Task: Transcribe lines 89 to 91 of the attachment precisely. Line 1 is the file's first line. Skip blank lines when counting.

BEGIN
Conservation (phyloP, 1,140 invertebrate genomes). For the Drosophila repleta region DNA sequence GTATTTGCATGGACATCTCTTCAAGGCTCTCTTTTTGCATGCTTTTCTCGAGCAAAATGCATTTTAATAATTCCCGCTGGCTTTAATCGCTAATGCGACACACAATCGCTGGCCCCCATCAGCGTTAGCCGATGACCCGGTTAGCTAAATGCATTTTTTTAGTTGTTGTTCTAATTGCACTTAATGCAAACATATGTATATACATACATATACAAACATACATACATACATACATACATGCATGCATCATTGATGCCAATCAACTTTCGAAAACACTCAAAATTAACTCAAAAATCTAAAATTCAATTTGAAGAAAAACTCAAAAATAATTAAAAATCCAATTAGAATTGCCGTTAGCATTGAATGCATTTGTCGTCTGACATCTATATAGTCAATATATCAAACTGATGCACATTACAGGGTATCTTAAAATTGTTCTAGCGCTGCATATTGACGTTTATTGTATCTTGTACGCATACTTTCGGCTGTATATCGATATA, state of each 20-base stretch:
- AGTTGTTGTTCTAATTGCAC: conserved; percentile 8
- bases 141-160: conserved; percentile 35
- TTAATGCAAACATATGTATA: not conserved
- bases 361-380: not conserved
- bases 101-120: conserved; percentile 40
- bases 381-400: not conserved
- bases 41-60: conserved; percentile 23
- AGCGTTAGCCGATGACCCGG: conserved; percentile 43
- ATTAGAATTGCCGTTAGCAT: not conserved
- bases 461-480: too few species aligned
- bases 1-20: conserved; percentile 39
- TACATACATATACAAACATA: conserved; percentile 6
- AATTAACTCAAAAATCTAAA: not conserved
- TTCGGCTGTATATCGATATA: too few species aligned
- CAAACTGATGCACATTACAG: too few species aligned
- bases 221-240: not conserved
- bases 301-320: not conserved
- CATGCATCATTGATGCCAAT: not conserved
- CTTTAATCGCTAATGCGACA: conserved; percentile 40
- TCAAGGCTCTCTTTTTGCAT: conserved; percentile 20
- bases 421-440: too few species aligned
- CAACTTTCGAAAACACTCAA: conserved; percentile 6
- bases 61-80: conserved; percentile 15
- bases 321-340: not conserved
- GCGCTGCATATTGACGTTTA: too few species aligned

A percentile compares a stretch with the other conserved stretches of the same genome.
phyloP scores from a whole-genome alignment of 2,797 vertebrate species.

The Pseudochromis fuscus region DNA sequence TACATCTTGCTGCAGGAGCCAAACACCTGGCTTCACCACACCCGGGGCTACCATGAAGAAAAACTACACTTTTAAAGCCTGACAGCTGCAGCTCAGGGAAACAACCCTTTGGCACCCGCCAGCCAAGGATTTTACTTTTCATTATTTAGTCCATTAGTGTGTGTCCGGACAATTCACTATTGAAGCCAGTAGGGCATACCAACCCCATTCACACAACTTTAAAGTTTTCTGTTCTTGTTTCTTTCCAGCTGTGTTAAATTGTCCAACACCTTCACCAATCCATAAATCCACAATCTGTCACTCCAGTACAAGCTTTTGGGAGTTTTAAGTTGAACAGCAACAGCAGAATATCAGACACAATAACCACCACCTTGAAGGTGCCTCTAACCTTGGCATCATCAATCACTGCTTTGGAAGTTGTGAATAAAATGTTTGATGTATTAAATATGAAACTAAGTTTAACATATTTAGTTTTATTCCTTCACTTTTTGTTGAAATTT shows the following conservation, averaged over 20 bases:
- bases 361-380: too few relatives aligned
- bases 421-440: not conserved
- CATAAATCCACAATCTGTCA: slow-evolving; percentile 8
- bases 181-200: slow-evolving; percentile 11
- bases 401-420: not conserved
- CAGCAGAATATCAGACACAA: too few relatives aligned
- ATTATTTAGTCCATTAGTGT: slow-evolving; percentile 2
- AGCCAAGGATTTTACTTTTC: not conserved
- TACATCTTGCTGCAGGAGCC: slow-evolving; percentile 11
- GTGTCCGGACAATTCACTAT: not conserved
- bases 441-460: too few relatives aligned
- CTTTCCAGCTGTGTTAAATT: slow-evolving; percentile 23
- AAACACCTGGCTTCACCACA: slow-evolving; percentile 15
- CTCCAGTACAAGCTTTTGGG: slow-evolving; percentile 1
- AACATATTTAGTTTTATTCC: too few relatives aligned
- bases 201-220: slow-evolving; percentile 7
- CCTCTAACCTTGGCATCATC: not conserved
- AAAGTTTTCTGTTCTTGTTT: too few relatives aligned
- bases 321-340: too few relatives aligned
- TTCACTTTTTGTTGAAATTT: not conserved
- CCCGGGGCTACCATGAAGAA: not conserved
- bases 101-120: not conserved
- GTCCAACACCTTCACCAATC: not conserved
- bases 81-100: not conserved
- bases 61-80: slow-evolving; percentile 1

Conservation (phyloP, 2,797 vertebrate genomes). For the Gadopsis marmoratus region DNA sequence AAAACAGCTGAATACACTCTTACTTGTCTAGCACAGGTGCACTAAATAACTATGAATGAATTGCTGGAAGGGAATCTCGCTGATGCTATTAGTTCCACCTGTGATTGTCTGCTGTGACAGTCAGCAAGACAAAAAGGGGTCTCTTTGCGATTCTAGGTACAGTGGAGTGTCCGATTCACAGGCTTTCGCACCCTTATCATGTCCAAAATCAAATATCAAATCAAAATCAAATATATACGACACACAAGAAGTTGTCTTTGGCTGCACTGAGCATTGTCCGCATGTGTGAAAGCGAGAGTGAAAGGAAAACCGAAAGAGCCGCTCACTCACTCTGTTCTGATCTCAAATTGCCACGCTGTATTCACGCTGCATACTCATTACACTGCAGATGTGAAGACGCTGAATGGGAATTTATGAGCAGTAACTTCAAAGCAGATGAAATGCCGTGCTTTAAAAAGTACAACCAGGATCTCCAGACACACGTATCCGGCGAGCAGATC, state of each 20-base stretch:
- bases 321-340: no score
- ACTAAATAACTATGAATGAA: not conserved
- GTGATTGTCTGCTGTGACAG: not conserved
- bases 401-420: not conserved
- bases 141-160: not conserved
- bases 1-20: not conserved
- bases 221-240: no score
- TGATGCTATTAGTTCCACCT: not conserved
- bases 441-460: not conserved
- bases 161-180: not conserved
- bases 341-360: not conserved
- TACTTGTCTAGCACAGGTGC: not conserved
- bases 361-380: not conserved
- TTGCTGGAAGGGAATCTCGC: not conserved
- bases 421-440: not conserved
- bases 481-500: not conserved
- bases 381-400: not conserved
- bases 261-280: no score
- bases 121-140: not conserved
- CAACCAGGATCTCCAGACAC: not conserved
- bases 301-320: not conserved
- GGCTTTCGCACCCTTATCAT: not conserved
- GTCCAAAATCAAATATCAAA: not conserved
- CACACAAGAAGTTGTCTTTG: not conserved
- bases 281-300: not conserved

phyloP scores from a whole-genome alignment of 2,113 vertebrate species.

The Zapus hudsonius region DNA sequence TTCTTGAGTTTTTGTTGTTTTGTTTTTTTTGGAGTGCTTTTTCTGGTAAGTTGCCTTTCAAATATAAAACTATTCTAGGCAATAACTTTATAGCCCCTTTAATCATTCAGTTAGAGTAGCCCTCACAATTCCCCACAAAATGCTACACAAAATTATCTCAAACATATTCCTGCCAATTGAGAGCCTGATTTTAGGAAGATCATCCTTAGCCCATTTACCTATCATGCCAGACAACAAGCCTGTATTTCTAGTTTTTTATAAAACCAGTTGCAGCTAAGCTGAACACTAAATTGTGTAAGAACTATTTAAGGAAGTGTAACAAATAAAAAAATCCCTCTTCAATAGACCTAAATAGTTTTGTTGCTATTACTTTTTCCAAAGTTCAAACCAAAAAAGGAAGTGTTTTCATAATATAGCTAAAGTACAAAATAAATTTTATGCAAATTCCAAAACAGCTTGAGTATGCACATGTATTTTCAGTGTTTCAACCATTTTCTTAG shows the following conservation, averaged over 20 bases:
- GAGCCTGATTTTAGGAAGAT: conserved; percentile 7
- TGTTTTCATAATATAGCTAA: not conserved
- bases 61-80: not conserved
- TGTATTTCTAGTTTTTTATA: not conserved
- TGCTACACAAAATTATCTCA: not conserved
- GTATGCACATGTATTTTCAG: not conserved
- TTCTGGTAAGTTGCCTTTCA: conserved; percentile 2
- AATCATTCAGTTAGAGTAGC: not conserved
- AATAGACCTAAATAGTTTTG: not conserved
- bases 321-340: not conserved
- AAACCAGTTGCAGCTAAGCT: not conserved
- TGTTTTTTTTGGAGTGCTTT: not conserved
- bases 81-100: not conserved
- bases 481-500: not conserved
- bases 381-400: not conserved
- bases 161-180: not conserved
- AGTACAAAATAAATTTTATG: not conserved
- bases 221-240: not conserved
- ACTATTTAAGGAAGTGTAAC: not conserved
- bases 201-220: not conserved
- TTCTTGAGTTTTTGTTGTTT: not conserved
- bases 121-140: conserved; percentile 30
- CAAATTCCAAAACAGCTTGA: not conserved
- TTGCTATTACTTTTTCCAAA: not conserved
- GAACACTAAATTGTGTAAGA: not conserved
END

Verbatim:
- TTCTGGTAAGTTGCCTTTCA: conserved; percentile 2
- AATCATTCAGTTAGAGTAGC: not conserved
- AATAGACCTAAATAGTTTTG: not conserved